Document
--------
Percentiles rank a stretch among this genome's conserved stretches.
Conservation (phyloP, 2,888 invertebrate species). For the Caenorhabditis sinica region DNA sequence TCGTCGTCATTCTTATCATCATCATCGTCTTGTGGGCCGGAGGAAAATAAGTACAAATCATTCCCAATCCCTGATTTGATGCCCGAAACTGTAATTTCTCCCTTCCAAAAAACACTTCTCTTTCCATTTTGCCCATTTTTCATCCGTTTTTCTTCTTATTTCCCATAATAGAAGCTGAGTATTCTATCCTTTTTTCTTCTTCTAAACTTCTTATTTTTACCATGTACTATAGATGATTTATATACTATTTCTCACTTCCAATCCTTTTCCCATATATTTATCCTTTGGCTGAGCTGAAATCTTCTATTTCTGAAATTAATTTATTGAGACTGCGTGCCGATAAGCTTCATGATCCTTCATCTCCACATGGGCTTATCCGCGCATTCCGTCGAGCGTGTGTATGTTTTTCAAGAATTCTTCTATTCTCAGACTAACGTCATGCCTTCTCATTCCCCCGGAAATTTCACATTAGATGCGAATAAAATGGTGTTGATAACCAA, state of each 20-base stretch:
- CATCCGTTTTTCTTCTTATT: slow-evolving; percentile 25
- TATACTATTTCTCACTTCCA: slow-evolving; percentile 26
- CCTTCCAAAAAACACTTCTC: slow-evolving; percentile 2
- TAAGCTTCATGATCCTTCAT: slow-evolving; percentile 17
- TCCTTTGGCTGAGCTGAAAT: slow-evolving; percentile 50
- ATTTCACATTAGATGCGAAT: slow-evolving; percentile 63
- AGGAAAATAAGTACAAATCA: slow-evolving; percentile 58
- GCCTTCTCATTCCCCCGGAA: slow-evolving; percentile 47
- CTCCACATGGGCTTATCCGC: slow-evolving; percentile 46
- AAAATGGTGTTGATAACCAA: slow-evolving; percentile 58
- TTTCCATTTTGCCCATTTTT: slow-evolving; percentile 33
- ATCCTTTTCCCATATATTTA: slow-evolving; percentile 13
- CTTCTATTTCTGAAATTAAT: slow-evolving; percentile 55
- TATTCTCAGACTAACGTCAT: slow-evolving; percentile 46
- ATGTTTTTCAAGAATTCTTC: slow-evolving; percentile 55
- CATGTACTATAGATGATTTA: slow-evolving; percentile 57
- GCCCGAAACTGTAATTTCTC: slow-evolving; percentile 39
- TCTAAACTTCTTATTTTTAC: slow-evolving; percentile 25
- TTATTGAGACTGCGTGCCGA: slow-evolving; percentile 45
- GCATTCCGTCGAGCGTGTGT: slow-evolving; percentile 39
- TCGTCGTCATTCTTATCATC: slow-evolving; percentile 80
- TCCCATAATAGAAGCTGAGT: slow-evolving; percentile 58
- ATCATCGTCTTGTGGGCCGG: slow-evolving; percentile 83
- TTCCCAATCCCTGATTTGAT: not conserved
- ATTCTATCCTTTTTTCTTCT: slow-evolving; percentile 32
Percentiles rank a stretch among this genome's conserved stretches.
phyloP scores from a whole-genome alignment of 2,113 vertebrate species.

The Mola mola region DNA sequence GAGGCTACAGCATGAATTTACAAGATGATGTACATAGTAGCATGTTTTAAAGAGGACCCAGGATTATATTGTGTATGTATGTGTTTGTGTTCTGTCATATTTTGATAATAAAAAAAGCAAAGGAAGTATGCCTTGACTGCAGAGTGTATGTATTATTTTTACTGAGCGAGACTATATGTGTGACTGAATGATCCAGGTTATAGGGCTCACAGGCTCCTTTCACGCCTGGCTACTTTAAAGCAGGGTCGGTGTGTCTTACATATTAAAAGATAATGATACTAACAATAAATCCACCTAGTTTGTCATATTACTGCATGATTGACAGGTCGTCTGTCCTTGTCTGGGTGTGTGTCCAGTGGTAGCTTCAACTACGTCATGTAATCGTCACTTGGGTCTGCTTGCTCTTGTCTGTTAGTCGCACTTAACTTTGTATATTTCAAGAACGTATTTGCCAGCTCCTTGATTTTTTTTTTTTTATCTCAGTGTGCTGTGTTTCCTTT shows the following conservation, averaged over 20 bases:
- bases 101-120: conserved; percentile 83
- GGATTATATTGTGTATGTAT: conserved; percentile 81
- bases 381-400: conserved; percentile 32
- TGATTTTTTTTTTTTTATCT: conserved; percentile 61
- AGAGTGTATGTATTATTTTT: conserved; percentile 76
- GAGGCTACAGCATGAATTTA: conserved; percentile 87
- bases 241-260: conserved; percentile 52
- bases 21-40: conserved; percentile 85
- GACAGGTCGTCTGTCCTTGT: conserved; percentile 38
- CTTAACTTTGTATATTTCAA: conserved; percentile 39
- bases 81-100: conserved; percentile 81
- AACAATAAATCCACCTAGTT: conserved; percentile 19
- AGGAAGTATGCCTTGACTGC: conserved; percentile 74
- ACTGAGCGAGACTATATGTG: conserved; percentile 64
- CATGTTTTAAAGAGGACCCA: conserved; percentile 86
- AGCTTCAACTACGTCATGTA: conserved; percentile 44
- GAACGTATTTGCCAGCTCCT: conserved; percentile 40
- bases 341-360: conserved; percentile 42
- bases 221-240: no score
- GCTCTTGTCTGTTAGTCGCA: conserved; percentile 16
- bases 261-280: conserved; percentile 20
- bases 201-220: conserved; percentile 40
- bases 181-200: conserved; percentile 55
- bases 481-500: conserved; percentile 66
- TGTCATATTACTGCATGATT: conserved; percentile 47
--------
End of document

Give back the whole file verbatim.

Percentiles rank a stretch among this genome's conserved stretches.
Conservation (phyloP, 2,888 invertebrate species). For the Caenorhabditis sinica region DNA sequence TCGTCGTCATTCTTATCATCATCATCGTCTTGTGGGCCGGAGGAAAATAAGTACAAATCATTCCCAATCCCTGATTTGATGCCCGAAACTGTAATTTCTCCCTTCCAAAAAACACTTCTCTTTCCATTTTGCCCATTTTTCATCCGTTTTTCTTCTTATTTCCCATAATAGAAGCTGAGTATTCTATCCTTTTTTCTTCTTCTAAACTTCTTATTTTTACCATGTACTATAGATGATTTATATACTATTTCTCACTTCCAATCCTTTTCCCATATATTTATCCTTTGGCTGAGCTGAAATCTTCTATTTCTGAAATTAATTTATTGAGACTGCGTGCCGATAAGCTTCATGATCCTTCATCTCCACATGGGCTTATCCGCGCATTCCGTCGAGCGTGTGTATGTTTTTCAAGAATTCTTCTATTCTCAGACTAACGTCATGCCTTCTCATTCCCCCGGAAATTTCACATTAGATGCGAATAAAATGGTGTTGATAACCAA, state of each 20-base stretch:
- CATCCGTTTTTCTTCTTATT: slow-evolving; percentile 25
- TATACTATTTCTCACTTCCA: slow-evolving; percentile 26
- CCTTCCAAAAAACACTTCTC: slow-evolving; percentile 2
- TAAGCTTCATGATCCTTCAT: slow-evolving; percentile 17
- TCCTTTGGCTGAGCTGAAAT: slow-evolving; percentile 50
- ATTTCACATTAGATGCGAAT: slow-evolving; percentile 63
- AGGAAAATAAGTACAAATCA: slow-evolving; percentile 58
- GCCTTCTCATTCCCCCGGAA: slow-evolving; percentile 47
- CTCCACATGGGCTTATCCGC: slow-evolving; percentile 46
- AAAATGGTGTTGATAACCAA: slow-evolving; percentile 58
- TTTCCATTTTGCCCATTTTT: slow-evolving; percentile 33
- ATCCTTTTCCCATATATTTA: slow-evolving; percentile 13
- CTTCTATTTCTGAAATTAAT: slow-evolving; percentile 55
- TATTCTCAGACTAACGTCAT: slow-evolving; percentile 46
- ATGTTTTTCAAGAATTCTTC: slow-evolving; percentile 55
- CATGTACTATAGATGATTTA: slow-evolving; percentile 57
- GCCCGAAACTGTAATTTCTC: slow-evolving; percentile 39
- TCTAAACTTCTTATTTTTAC: slow-evolving; percentile 25
- TTATTGAGACTGCGTGCCGA: slow-evolving; percentile 45
- GCATTCCGTCGAGCGTGTGT: slow-evolving; percentile 39
- TCGTCGTCATTCTTATCATC: slow-evolving; percentile 80
- TCCCATAATAGAAGCTGAGT: slow-evolving; percentile 58
- ATCATCGTCTTGTGGGCCGG: slow-evolving; percentile 83
- TTCCCAATCCCTGATTTGAT: not conserved
- ATTCTATCCTTTTTTCTTCT: slow-evolving; percentile 32
Percentiles rank a stretch among this genome's conserved stretches.
phyloP scores from a whole-genome alignment of 2,113 vertebrate species.

The Mola mola region DNA sequence GAGGCTACAGCATGAATTTACAAGATGATGTACATAGTAGCATGTTTTAAAGAGGACCCAGGATTATATTGTGTATGTATGTGTTTGTGTTCTGTCATATTTTGATAATAAAAAAAGCAAAGGAAGTATGCCTTGACTGCAGAGTGTATGTATTATTTTTACTGAGCGAGACTATATGTGTGACTGAATGATCCAGGTTATAGGGCTCACAGGCTCCTTTCACGCCTGGCTACTTTAAAGCAGGGTCGGTGTGTCTTACATATTAAAAGATAATGATACTAACAATAAATCCACCTAGTTTGTCATATTACTGCATGATTGACAGGTCGTCTGTCCTTGTCTGGGTGTGTGTCCAGTGGTAGCTTCAACTACGTCATGTAATCGTCACTTGGGTCTGCTTGCTCTTGTCTGTTAGTCGCACTTAACTTTGTATATTTCAAGAACGTATTTGCCAGCTCCTTGATTTTTTTTTTTTTATCTCAGTGTGCTGTGTTTCCTTT shows the following conservation, averaged over 20 bases:
- bases 101-120: conserved; percentile 83
- GGATTATATTGTGTATGTAT: conserved; percentile 81
- bases 381-400: conserved; percentile 32
- TGATTTTTTTTTTTTTATCT: conserved; percentile 61
- AGAGTGTATGTATTATTTTT: conserved; percentile 76
- GAGGCTACAGCATGAATTTA: conserved; percentile 87
- bases 241-260: conserved; percentile 52
- bases 21-40: conserved; percentile 85
- GACAGGTCGTCTGTCCTTGT: conserved; percentile 38
- CTTAACTTTGTATATTTCAA: conserved; percentile 39
- bases 81-100: conserved; percentile 81
- AACAATAAATCCACCTAGTT: conserved; percentile 19
- AGGAAGTATGCCTTGACTGC: conserved; percentile 74
- ACTGAGCGAGACTATATGTG: conserved; percentile 64
- CATGTTTTAAAGAGGACCCA: conserved; percentile 86
- AGCTTCAACTACGTCATGTA: conserved; percentile 44
- GAACGTATTTGCCAGCTCCT: conserved; percentile 40
- bases 341-360: conserved; percentile 42
- bases 221-240: no score
- GCTCTTGTCTGTTAGTCGCA: conserved; percentile 16
- bases 261-280: conserved; percentile 20
- bases 201-220: conserved; percentile 40
- bases 181-200: conserved; percentile 55
- bases 481-500: conserved; percentile 66
- TGTCATATTACTGCATGATT: conserved; percentile 47